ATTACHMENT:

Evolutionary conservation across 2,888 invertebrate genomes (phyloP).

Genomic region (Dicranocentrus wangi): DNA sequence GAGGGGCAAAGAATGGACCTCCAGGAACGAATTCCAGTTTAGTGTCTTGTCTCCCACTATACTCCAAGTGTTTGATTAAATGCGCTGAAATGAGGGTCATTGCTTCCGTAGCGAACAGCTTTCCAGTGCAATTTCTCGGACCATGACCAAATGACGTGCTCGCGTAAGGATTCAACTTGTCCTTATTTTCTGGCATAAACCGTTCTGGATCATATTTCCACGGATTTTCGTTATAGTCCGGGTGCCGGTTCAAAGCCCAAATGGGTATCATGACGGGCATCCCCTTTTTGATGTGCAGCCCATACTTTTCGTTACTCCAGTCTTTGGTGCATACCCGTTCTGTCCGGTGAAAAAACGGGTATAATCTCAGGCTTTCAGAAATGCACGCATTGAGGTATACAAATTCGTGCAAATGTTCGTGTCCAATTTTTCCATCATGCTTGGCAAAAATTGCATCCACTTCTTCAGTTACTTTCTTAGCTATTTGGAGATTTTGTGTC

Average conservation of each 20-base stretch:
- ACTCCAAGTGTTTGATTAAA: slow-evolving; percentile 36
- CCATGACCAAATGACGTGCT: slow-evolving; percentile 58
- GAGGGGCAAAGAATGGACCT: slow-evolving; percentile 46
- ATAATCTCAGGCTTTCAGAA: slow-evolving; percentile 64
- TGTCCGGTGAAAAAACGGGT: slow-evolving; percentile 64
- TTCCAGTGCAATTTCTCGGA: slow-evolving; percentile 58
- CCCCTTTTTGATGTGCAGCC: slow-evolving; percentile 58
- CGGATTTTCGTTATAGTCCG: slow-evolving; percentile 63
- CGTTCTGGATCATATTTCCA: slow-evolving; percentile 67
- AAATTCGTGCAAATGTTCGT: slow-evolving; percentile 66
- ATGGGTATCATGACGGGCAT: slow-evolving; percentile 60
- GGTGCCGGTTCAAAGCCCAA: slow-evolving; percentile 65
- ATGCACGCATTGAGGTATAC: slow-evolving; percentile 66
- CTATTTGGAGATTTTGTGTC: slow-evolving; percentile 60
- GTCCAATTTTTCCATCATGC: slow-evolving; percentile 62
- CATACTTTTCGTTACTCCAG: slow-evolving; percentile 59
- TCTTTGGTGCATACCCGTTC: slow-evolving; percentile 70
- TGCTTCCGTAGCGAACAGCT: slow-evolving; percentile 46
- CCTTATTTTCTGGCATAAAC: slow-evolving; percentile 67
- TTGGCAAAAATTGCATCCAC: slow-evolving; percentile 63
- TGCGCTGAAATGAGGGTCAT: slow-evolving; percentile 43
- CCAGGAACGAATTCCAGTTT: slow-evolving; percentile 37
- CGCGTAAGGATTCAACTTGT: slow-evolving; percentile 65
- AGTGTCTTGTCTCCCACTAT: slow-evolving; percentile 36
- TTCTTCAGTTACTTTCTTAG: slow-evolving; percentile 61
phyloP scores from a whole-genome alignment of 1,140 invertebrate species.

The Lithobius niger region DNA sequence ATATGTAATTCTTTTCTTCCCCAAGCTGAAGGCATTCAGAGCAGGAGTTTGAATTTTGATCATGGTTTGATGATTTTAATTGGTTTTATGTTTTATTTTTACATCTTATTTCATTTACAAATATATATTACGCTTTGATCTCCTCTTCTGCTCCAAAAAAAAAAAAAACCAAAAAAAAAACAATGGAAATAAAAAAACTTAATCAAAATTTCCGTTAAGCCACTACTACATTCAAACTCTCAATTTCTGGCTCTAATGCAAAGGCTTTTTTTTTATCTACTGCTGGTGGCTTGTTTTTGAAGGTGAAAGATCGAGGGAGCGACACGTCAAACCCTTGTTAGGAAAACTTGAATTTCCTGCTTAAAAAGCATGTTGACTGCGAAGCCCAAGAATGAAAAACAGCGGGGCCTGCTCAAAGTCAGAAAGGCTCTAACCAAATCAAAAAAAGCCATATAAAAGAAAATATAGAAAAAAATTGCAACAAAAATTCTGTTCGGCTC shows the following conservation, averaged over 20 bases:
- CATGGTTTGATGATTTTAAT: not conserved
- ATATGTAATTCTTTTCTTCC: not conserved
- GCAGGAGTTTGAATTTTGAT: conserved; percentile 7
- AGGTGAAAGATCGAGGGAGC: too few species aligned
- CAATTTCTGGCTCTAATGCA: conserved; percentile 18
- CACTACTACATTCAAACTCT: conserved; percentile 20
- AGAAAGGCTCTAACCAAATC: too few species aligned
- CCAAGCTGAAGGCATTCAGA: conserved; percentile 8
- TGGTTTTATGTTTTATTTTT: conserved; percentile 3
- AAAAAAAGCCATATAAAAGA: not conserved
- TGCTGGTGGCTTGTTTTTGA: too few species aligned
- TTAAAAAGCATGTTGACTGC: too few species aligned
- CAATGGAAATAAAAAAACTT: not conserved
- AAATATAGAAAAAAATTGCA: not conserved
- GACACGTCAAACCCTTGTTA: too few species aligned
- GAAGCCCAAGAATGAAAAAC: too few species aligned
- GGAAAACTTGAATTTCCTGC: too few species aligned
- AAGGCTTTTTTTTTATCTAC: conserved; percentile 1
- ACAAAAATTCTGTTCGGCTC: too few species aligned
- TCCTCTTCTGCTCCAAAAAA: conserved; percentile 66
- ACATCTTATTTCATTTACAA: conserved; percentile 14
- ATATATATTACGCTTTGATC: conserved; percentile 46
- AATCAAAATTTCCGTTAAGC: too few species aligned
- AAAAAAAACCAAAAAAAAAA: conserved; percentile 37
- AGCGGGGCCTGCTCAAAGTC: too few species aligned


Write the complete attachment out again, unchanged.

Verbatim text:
Evolutionary conservation across 2,888 invertebrate genomes (phyloP).

Genomic region (Dicranocentrus wangi): DNA sequence GAGGGGCAAAGAATGGACCTCCAGGAACGAATTCCAGTTTAGTGTCTTGTCTCCCACTATACTCCAAGTGTTTGATTAAATGCGCTGAAATGAGGGTCATTGCTTCCGTAGCGAACAGCTTTCCAGTGCAATTTCTCGGACCATGACCAAATGACGTGCTCGCGTAAGGATTCAACTTGTCCTTATTTTCTGGCATAAACCGTTCTGGATCATATTTCCACGGATTTTCGTTATAGTCCGGGTGCCGGTTCAAAGCCCAAATGGGTATCATGACGGGCATCCCCTTTTTGATGTGCAGCCCATACTTTTCGTTACTCCAGTCTTTGGTGCATACCCGTTCTGTCCGGTGAAAAAACGGGTATAATCTCAGGCTTTCAGAAATGCACGCATTGAGGTATACAAATTCGTGCAAATGTTCGTGTCCAATTTTTCCATCATGCTTGGCAAAAATTGCATCCACTTCTTCAGTTACTTTCTTAGCTATTTGGAGATTTTGTGTC

Average conservation of each 20-base stretch:
- ACTCCAAGTGTTTGATTAAA: slow-evolving; percentile 36
- CCATGACCAAATGACGTGCT: slow-evolving; percentile 58
- GAGGGGCAAAGAATGGACCT: slow-evolving; percentile 46
- ATAATCTCAGGCTTTCAGAA: slow-evolving; percentile 64
- TGTCCGGTGAAAAAACGGGT: slow-evolving; percentile 64
- TTCCAGTGCAATTTCTCGGA: slow-evolving; percentile 58
- CCCCTTTTTGATGTGCAGCC: slow-evolving; percentile 58
- CGGATTTTCGTTATAGTCCG: slow-evolving; percentile 63
- CGTTCTGGATCATATTTCCA: slow-evolving; percentile 67
- AAATTCGTGCAAATGTTCGT: slow-evolving; percentile 66
- ATGGGTATCATGACGGGCAT: slow-evolving; percentile 60
- GGTGCCGGTTCAAAGCCCAA: slow-evolving; percentile 65
- ATGCACGCATTGAGGTATAC: slow-evolving; percentile 66
- CTATTTGGAGATTTTGTGTC: slow-evolving; percentile 60
- GTCCAATTTTTCCATCATGC: slow-evolving; percentile 62
- CATACTTTTCGTTACTCCAG: slow-evolving; percentile 59
- TCTTTGGTGCATACCCGTTC: slow-evolving; percentile 70
- TGCTTCCGTAGCGAACAGCT: slow-evolving; percentile 46
- CCTTATTTTCTGGCATAAAC: slow-evolving; percentile 67
- TTGGCAAAAATTGCATCCAC: slow-evolving; percentile 63
- TGCGCTGAAATGAGGGTCAT: slow-evolving; percentile 43
- CCAGGAACGAATTCCAGTTT: slow-evolving; percentile 37
- CGCGTAAGGATTCAACTTGT: slow-evolving; percentile 65
- AGTGTCTTGTCTCCCACTAT: slow-evolving; percentile 36
- TTCTTCAGTTACTTTCTTAG: slow-evolving; percentile 61
phyloP scores from a whole-genome alignment of 1,140 invertebrate species.

The Lithobius niger region DNA sequence ATATGTAATTCTTTTCTTCCCCAAGCTGAAGGCATTCAGAGCAGGAGTTTGAATTTTGATCATGGTTTGATGATTTTAATTGGTTTTATGTTTTATTTTTACATCTTATTTCATTTACAAATATATATTACGCTTTGATCTCCTCTTCTGCTCCAAAAAAAAAAAAAACCAAAAAAAAAACAATGGAAATAAAAAAACTTAATCAAAATTTCCGTTAAGCCACTACTACATTCAAACTCTCAATTTCTGGCTCTAATGCAAAGGCTTTTTTTTTATCTACTGCTGGTGGCTTGTTTTTGAAGGTGAAAGATCGAGGGAGCGACACGTCAAACCCTTGTTAGGAAAACTTGAATTTCCTGCTTAAAAAGCATGTTGACTGCGAAGCCCAAGAATGAAAAACAGCGGGGCCTGCTCAAAGTCAGAAAGGCTCTAACCAAATCAAAAAAAGCCATATAAAAGAAAATATAGAAAAAAATTGCAACAAAAATTCTGTTCGGCTC shows the following conservation, averaged over 20 bases:
- CATGGTTTGATGATTTTAAT: not conserved
- ATATGTAATTCTTTTCTTCC: not conserved
- GCAGGAGTTTGAATTTTGAT: conserved; percentile 7
- AGGTGAAAGATCGAGGGAGC: too few species aligned
- CAATTTCTGGCTCTAATGCA: conserved; percentile 18
- CACTACTACATTCAAACTCT: conserved; percentile 20
- AGAAAGGCTCTAACCAAATC: too few species aligned
- CCAAGCTGAAGGCATTCAGA: conserved; percentile 8
- TGGTTTTATGTTTTATTTTT: conserved; percentile 3
- AAAAAAAGCCATATAAAAGA: not conserved
- TGCTGGTGGCTTGTTTTTGA: too few species aligned
- TTAAAAAGCATGTTGACTGC: too few species aligned
- CAATGGAAATAAAAAAACTT: not conserved
- AAATATAGAAAAAAATTGCA: not conserved
- GACACGTCAAACCCTTGTTA: too few species aligned
- GAAGCCCAAGAATGAAAAAC: too few species aligned
- GGAAAACTTGAATTTCCTGC: too few species aligned
- AAGGCTTTTTTTTTATCTAC: conserved; percentile 1
- ACAAAAATTCTGTTCGGCTC: too few species aligned
- TCCTCTTCTGCTCCAAAAAA: conserved; percentile 66
- ACATCTTATTTCATTTACAA: conserved; percentile 14
- ATATATATTACGCTTTGATC: conserved; percentile 46
- AATCAAAATTTCCGTTAAGC: too few species aligned
- AAAAAAAACCAAAAAAAAAA: conserved; percentile 37
- AGCGGGGCCTGCTCAAAGTC: too few species aligned